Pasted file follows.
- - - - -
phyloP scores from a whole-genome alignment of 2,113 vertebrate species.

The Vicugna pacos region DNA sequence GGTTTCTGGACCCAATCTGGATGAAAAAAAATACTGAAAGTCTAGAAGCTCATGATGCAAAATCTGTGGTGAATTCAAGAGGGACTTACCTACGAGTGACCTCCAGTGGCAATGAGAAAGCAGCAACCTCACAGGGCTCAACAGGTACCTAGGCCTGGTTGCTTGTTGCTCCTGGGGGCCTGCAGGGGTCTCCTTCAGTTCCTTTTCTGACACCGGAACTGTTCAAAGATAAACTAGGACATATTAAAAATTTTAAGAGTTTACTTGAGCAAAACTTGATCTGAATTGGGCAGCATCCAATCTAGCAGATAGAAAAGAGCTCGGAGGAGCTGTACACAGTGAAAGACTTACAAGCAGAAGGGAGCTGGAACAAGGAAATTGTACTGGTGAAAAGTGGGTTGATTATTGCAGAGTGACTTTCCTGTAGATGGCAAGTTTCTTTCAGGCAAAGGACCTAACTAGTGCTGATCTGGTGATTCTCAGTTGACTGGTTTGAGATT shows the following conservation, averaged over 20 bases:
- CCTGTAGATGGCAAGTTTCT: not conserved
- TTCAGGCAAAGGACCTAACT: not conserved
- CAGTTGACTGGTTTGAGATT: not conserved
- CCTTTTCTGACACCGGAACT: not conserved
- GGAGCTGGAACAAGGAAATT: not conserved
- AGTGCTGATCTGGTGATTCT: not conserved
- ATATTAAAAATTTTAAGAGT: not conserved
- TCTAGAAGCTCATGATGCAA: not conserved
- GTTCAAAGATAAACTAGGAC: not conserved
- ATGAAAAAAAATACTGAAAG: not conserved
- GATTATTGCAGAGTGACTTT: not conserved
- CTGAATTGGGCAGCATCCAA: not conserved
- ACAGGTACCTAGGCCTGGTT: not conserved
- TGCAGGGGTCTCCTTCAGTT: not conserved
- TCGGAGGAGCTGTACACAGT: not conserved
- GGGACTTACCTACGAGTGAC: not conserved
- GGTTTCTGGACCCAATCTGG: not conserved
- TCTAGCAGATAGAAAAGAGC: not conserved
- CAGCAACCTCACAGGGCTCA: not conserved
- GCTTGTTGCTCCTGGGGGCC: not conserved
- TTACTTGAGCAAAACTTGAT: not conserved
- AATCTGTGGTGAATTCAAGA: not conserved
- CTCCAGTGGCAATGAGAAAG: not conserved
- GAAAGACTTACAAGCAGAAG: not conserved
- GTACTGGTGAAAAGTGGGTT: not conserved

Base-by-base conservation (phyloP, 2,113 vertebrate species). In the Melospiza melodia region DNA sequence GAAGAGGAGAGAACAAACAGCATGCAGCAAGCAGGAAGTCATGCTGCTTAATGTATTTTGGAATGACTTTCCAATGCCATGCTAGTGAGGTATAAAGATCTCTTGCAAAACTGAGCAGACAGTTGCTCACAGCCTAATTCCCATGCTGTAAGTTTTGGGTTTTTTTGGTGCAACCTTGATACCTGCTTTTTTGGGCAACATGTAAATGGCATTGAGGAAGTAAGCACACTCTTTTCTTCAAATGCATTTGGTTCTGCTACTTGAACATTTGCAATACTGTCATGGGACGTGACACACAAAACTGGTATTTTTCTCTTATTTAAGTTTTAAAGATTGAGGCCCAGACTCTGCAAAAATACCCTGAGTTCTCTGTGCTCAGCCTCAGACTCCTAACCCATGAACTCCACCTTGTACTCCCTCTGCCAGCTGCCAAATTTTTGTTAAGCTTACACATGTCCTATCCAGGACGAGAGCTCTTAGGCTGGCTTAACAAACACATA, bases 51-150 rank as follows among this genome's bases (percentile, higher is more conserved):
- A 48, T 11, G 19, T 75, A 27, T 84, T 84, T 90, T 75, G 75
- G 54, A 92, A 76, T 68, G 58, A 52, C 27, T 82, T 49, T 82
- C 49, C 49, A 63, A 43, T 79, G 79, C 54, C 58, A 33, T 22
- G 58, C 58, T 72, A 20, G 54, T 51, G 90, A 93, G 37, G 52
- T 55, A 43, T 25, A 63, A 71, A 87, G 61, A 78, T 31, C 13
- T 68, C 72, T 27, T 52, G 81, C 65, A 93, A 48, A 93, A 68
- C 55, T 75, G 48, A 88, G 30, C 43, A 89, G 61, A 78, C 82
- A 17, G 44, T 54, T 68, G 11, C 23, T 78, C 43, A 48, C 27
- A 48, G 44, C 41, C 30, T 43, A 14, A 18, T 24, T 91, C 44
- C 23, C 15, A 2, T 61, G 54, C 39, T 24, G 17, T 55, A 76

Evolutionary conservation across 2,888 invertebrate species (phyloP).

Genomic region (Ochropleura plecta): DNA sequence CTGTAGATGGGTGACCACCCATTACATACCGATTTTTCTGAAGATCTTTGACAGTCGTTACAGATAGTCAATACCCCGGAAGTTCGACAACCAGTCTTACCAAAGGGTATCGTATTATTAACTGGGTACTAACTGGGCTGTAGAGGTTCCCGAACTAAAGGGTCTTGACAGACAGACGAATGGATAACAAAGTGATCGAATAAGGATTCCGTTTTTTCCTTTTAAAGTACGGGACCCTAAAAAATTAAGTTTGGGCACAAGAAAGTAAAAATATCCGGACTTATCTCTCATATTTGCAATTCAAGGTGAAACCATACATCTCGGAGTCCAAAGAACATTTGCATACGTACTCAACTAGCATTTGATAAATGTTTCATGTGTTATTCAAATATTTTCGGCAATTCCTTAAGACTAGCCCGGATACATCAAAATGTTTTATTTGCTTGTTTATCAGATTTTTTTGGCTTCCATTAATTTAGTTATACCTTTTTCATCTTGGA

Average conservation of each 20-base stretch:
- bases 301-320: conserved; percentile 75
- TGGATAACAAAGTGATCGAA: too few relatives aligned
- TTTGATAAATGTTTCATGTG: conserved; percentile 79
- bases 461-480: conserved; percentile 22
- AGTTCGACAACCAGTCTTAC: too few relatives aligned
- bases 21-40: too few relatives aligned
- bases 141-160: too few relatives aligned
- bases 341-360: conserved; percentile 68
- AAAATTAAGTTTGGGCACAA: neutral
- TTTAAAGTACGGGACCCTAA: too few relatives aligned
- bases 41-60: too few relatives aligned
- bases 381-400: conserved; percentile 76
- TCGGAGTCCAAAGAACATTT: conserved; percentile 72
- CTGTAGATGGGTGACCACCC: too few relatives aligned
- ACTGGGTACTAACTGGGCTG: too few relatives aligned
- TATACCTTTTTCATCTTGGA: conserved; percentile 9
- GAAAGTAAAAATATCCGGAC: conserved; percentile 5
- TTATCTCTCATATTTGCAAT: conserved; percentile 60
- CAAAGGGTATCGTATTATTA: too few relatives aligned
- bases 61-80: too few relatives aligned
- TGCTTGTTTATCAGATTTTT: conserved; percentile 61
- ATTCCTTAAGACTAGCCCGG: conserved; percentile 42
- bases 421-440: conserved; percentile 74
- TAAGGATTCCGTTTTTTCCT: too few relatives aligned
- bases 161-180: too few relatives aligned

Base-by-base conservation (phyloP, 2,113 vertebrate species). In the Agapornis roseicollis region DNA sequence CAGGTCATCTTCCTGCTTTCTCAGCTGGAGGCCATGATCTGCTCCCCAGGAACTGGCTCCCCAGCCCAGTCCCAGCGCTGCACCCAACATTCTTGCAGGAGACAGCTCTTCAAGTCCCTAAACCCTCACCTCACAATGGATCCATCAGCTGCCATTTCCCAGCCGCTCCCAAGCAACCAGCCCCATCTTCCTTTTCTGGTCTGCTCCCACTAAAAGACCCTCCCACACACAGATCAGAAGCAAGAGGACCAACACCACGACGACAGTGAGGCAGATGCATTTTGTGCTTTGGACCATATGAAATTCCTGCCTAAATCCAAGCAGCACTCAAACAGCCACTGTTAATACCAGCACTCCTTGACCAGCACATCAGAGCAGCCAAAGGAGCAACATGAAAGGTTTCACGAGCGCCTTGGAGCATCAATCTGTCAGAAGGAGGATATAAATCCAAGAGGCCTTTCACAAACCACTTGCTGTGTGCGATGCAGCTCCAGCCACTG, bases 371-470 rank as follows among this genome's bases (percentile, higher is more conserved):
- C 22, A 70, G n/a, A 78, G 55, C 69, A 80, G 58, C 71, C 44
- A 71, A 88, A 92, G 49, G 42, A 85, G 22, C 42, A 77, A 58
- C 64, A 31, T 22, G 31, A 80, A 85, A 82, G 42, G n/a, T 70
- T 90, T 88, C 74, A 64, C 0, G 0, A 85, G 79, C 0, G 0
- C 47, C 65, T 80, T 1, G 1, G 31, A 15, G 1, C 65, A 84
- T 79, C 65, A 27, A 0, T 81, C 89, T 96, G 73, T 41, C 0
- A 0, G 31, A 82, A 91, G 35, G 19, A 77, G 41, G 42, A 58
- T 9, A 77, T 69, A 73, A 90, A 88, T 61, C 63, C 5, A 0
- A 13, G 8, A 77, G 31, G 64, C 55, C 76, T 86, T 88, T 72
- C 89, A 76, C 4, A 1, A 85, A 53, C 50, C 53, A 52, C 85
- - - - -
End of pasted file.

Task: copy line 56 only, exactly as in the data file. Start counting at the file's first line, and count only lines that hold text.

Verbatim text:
- ACTGGGTACTAACTGGGCTG: too few relatives aligned